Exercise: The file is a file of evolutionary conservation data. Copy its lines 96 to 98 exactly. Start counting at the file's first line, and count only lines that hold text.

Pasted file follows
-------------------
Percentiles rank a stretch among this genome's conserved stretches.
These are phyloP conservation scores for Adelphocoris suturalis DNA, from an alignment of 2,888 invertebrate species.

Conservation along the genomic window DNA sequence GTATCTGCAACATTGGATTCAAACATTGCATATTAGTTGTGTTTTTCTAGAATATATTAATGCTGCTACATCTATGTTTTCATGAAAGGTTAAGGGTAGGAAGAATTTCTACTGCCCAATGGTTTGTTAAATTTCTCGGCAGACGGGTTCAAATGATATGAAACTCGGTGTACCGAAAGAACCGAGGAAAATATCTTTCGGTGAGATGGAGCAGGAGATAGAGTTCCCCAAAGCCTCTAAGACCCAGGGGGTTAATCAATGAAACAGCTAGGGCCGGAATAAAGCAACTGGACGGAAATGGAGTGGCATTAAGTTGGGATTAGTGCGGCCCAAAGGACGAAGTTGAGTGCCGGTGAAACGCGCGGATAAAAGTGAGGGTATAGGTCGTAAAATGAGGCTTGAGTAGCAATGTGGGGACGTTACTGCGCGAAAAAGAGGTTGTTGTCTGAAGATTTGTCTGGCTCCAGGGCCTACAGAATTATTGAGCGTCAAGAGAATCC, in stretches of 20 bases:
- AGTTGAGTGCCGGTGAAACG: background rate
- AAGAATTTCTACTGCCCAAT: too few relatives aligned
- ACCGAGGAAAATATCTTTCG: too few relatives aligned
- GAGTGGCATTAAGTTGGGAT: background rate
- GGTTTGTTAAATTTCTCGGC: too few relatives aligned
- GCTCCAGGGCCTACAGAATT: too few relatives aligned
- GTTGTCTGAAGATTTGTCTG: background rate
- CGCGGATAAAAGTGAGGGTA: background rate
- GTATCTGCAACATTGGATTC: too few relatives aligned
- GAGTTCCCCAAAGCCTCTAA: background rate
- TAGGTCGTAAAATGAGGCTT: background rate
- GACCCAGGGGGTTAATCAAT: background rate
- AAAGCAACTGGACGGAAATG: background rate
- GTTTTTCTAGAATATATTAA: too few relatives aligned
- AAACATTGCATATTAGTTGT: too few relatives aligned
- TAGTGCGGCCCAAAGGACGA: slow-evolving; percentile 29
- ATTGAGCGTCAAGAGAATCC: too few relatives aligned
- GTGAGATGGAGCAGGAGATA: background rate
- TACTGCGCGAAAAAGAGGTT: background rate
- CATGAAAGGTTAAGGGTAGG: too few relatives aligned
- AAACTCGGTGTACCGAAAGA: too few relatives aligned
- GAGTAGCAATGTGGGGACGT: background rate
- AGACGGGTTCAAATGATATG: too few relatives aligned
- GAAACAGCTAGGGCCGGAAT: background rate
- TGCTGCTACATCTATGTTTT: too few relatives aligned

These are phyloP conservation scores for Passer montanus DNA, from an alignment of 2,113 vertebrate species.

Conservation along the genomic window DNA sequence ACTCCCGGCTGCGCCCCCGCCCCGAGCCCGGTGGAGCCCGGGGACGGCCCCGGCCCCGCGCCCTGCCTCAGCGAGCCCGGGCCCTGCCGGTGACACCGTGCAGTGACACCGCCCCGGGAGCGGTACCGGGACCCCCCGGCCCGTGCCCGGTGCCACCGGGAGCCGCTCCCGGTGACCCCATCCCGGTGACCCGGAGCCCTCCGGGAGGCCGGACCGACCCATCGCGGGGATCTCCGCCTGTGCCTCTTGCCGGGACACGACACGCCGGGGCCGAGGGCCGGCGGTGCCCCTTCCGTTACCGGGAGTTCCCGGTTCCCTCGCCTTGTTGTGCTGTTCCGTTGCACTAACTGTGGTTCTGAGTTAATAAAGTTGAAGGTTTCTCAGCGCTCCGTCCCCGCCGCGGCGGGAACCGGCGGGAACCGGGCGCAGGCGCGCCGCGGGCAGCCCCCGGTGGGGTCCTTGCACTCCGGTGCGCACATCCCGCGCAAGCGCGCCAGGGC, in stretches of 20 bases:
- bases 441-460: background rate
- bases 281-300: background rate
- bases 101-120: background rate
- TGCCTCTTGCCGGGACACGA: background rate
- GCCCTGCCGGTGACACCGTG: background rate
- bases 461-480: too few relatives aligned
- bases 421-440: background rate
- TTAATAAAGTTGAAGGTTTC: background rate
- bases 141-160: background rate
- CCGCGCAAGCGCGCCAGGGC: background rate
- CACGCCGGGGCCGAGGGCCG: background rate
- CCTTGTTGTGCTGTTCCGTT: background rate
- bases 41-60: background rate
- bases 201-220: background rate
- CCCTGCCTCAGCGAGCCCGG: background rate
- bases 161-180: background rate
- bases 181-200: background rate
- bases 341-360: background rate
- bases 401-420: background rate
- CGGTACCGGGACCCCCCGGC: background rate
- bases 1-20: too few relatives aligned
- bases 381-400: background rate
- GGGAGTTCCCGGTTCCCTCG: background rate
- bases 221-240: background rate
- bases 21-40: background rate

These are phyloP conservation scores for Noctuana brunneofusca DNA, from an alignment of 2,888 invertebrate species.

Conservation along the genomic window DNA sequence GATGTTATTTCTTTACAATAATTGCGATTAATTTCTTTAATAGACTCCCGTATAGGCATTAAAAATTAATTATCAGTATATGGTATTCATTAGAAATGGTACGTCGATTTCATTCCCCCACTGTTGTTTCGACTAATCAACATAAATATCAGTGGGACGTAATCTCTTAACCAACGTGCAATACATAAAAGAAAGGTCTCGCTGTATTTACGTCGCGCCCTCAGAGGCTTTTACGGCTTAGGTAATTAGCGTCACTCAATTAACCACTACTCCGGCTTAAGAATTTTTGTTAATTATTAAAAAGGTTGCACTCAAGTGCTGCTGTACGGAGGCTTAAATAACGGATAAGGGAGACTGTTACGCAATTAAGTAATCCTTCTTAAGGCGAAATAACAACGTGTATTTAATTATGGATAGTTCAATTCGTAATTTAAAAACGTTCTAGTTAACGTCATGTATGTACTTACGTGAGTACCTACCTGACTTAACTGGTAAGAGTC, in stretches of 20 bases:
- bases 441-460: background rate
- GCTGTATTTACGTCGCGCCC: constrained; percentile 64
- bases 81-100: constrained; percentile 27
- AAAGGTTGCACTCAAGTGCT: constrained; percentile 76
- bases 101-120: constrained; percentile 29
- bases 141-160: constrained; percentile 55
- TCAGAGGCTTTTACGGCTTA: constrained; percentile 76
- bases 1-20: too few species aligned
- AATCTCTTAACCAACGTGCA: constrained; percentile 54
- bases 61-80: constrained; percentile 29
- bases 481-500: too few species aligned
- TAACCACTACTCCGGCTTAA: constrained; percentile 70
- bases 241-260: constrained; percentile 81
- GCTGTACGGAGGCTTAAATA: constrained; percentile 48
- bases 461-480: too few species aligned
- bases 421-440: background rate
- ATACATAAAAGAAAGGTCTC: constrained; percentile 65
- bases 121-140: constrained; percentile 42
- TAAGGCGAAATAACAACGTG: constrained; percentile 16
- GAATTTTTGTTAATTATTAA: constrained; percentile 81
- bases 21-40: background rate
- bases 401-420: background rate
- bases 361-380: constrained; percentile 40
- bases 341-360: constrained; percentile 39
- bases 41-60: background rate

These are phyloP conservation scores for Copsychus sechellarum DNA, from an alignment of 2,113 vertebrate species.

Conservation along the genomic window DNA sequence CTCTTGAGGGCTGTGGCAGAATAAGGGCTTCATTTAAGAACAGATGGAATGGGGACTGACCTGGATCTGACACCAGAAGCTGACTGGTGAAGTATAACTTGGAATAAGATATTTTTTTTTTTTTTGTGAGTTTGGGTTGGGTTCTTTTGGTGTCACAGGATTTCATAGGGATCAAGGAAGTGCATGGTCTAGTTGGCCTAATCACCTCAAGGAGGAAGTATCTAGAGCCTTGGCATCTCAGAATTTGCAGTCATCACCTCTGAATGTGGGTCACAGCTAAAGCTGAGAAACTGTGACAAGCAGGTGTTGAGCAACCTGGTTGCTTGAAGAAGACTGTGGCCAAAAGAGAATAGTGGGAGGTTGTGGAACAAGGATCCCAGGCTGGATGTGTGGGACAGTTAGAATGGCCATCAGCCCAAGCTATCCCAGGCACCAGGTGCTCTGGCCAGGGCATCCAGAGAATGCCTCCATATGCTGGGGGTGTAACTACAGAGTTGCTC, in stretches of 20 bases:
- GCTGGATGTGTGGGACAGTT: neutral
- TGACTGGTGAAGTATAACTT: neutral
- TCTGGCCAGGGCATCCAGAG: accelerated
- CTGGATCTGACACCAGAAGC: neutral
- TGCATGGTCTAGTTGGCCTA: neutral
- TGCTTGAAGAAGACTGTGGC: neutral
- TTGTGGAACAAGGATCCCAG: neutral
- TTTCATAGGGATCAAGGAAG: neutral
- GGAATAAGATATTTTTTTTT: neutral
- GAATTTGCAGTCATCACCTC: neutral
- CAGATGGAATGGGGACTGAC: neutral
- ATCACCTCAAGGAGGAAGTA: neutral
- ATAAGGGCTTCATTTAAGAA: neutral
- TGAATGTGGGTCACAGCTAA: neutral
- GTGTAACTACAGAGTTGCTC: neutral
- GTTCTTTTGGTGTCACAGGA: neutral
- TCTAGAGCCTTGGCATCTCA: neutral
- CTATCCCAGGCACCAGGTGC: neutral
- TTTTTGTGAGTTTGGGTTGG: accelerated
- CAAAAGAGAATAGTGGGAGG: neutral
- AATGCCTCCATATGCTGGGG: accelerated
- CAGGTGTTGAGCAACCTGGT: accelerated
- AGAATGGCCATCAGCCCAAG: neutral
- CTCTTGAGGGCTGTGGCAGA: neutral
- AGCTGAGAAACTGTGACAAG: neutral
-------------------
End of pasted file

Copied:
- ATCACCTCAAGGAGGAAGTA: neutral
- ATAAGGGCTTCATTTAAGAA: neutral
- TGAATGTGGGTCACAGCTAA: neutral